British Parliament seizes Facebook docs that American court had sealed

U.K. seizes Facebook documents

British Parliament has seized a cache of documents that Facebook has spent months fighting in a California court to keep sealed, the latest effort by the U.K. to force the social media company to answer questions over privacy and the spread of "fake news." The documents are part of a lawsuit in which a small app developer is suing Facebook.

The app developer, Six4Three, and media outlets have long sought to make the documents public. A San Mateo, California Superior Court judge has ruled the documents sealed. Now a Parliament committee has them, and will decide soon what to do with them. 

The founder of Six4Three, Ted Kramer, was in London last week when Parliament asked for the documents in a letter from Damian Collins, Chair of Parliament's Digital, Culture, Media and Sport Committee. 

"We are requesting these documents because we believe that they contain information that is highly relevant to our ongoing investigation into disinformation and fake news," read the letter. "In particular, we are interested to know whether they can provide further insights to the committee about what senior executives at Facebook knew about concerns relating to Facebook users' data privacy, and developers' access to user data."

Collins said in an email to CBS News that Kramer didn't comply with Parliament's request at first.

"We did not threaten him with fines or imprisonment but reminded that failure to comply could lead to him being investigated for being in contempt of parliament," Collins wrote. "I have reviewed the documents and the committee will make a statement next week on how we intend to proceed," Collins said.

In a tweet Sunday, Collins noted that his committee has the right to publish the documents.

The Observer newspaper in London first reported on the document seizure Saturday. It is not clear what the documents show. 

Before suing Facebook, Six4Three created an app called Pinkini, which allowed Facebook users to search their friends' photos for them wearing bikinis. The company sued Facebook after the social media site changed its policies in 2015, effectively eliminating the Pinkini app's access to data it needed to operate.

In the lawsuit, Six4Three claims Facebook threatened to shut down data access to companies unless they complied with tough demands. Among them: That they purchase "advertising services from Facebook" or that a developer feed "all of its data back to Facebook."

A Facebook spokesperson called the lawsuit "entirely meritless" when asked to comment on Parliament's decision to seize the documents. 

"Facebook has never traded Facebook data for anything and we've always made clear that developer access is subject to both our policies and what info people choose to share. We operate in a fiercely competitive market in which people connect and share," the Facebook spokesperson wrote. "For every service offered on Facebook and our family of apps, you can find at least three or four competing services with hundreds of millions, if not billions, of users."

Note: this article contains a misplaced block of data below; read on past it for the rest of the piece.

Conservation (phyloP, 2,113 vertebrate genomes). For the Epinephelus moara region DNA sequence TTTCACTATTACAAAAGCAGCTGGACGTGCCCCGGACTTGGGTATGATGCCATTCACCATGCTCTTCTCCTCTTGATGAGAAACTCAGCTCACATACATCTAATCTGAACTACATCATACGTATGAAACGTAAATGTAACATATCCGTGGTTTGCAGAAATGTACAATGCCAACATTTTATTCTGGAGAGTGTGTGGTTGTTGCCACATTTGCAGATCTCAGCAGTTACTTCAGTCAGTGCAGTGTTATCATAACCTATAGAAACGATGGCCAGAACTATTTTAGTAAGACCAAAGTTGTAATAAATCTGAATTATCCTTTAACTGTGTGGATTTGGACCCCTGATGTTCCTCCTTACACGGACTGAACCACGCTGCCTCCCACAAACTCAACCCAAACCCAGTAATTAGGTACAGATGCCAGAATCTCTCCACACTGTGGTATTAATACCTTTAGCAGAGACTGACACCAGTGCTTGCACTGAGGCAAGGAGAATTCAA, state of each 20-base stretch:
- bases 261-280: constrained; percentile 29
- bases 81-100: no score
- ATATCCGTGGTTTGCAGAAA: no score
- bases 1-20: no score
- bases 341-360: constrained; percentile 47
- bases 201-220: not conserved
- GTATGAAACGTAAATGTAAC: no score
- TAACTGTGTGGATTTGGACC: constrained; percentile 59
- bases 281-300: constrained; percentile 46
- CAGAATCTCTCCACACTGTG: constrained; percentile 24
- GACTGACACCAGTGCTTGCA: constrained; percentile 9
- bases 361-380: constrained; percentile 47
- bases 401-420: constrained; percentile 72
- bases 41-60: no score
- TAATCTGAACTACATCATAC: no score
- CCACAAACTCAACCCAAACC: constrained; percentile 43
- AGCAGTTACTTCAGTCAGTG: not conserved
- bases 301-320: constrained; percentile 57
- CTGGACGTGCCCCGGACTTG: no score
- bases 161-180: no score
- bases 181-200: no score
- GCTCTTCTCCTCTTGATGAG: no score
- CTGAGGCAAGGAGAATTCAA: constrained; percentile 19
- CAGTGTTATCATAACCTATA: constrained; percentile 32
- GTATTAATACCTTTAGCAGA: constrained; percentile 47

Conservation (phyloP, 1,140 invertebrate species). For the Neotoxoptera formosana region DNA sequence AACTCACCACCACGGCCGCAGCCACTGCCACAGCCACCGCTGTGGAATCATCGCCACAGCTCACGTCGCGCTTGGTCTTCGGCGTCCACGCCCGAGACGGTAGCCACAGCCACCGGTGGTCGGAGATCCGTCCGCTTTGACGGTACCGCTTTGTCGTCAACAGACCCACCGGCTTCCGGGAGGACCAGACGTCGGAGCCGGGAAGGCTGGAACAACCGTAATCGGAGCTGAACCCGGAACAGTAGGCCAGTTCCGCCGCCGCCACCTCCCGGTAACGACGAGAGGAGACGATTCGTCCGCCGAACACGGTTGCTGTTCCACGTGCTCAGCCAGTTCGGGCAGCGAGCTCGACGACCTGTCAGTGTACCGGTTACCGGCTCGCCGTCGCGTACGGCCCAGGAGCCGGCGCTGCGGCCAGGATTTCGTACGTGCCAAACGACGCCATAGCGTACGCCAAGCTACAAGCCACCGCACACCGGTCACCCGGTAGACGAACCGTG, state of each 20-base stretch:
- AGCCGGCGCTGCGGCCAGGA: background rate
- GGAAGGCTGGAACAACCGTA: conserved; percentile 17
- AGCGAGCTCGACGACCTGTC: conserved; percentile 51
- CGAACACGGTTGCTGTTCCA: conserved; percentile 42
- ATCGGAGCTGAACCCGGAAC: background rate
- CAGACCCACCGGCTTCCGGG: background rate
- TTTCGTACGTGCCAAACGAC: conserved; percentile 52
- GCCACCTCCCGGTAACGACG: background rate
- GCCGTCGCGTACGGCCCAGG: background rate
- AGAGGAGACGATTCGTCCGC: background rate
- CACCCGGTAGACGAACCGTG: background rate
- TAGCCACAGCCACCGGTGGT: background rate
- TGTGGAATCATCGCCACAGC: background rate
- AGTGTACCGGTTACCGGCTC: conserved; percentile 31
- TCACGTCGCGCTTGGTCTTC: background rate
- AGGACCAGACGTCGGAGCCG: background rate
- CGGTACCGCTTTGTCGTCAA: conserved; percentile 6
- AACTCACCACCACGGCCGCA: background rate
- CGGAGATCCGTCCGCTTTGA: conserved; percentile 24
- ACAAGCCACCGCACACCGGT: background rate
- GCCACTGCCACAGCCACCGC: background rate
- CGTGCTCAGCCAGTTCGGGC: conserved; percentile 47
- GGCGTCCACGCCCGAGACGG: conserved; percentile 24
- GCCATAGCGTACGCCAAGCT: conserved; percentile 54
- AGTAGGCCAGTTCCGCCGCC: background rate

On Tuesday, Collins will lead an unprecedented "international grand committee" of lawmakers from seven countries investigating Facebook and the spread of "fake news." 

The group, which includes representatives from the U.K., Canada, Ireland, Argentina, Brazil, Latvia and Singapore will question Richard Allan, Facebook's vice president of policy solutions, before signing a set of "International Principles for the Law Governing the Internet."

The lawmakers have repeatedly tried to get testimony from Facebook CEO Mark Zuckerberg, who has steadfastly refused to appear before Parliament. Facebook has pointed to Zuckerberg's appearances before Congress and the European Union Parliament, arguing that he can't visit every legislature investigating Facebook.

Allan noted in a letter to Collins Sunday that Six4Three is challenging Facebook's efforts to restrict access to user data. Facebook provided his letter to CBS News.

"We have faced extensive criticism over the last few months for the fact that the app ThisIsYourDigitalLife, which your committee has looked at extensively, was able to access data shared with an installer of the app by their friends. We explained that we moved to restrict such access to friend data when we updated the API used by 3rd party developers over the period 2014 to 2015," Allan wrote. "This change was a significant one affecting thousands of applications and was communicated to them clearly and in advance. On earlier occasions, your Committee appeared to endorse this more restrictive approach. If this has now changed, it would be useful to understand why."

Allan said in the letter that while he expects to be questioned about Six4Three files during the "grand committee" hearing Tuesday, he is "also mindful that this matter is sub judice before a court in California," meaning that it is under judicial consideration.

Collins responded to Allan's letter in an email, which was also provided to CBS News.

"As you know, we have asked many questions of Facebook about its policies on sharing user data with developers, how these have been enforced, and how the company identifies activity by bad actors. We believe that the documents we have ordered from Six4Three could contain important information about this which is of a high level of public interest," Collins wrote. "We are also interested to know whether the policies of Facebook, as expressed within these documents, are consistent with the public statements the company has made on the same issues."

The seizure of documents and "grand committee" hearing comes just weeks after a Nov. 5 report in which Britain's Information Commissioner concluded "Facebook... failed to keep [users'] personal information secure because it failed to make suitable checks on apps and developers using its platform."